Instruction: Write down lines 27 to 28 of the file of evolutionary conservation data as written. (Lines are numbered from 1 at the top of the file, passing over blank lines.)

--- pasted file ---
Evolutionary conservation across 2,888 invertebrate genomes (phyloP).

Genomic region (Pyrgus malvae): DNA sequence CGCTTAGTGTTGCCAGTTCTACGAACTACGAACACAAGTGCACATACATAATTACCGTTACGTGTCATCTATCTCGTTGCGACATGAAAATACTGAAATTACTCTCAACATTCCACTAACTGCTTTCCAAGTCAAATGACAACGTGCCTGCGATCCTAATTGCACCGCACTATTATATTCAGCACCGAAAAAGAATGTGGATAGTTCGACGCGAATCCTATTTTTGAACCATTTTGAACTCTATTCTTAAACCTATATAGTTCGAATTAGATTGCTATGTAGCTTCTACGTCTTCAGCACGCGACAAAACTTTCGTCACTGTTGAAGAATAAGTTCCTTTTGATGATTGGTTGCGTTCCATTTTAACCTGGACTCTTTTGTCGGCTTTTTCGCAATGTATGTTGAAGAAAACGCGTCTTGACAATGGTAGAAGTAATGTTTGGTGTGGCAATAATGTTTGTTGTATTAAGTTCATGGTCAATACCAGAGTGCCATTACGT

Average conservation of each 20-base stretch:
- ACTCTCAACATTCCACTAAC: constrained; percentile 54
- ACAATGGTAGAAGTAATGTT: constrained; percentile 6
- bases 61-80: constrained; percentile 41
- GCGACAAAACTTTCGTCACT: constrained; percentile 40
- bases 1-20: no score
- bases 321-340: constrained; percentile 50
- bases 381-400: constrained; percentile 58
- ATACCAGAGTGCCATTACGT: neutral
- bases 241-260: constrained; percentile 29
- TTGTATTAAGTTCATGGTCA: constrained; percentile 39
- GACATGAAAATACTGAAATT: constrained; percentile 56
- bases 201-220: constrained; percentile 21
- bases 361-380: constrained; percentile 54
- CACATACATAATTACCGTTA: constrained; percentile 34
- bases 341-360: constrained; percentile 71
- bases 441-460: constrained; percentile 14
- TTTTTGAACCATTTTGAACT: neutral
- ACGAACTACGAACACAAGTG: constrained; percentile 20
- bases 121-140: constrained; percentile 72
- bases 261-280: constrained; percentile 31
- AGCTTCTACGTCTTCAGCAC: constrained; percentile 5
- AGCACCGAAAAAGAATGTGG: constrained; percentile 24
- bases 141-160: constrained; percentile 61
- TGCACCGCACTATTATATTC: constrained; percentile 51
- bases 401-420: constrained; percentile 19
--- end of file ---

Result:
- TGCACCGCACTATTATATTC: constrained; percentile 51
- bases 401-420: constrained; percentile 19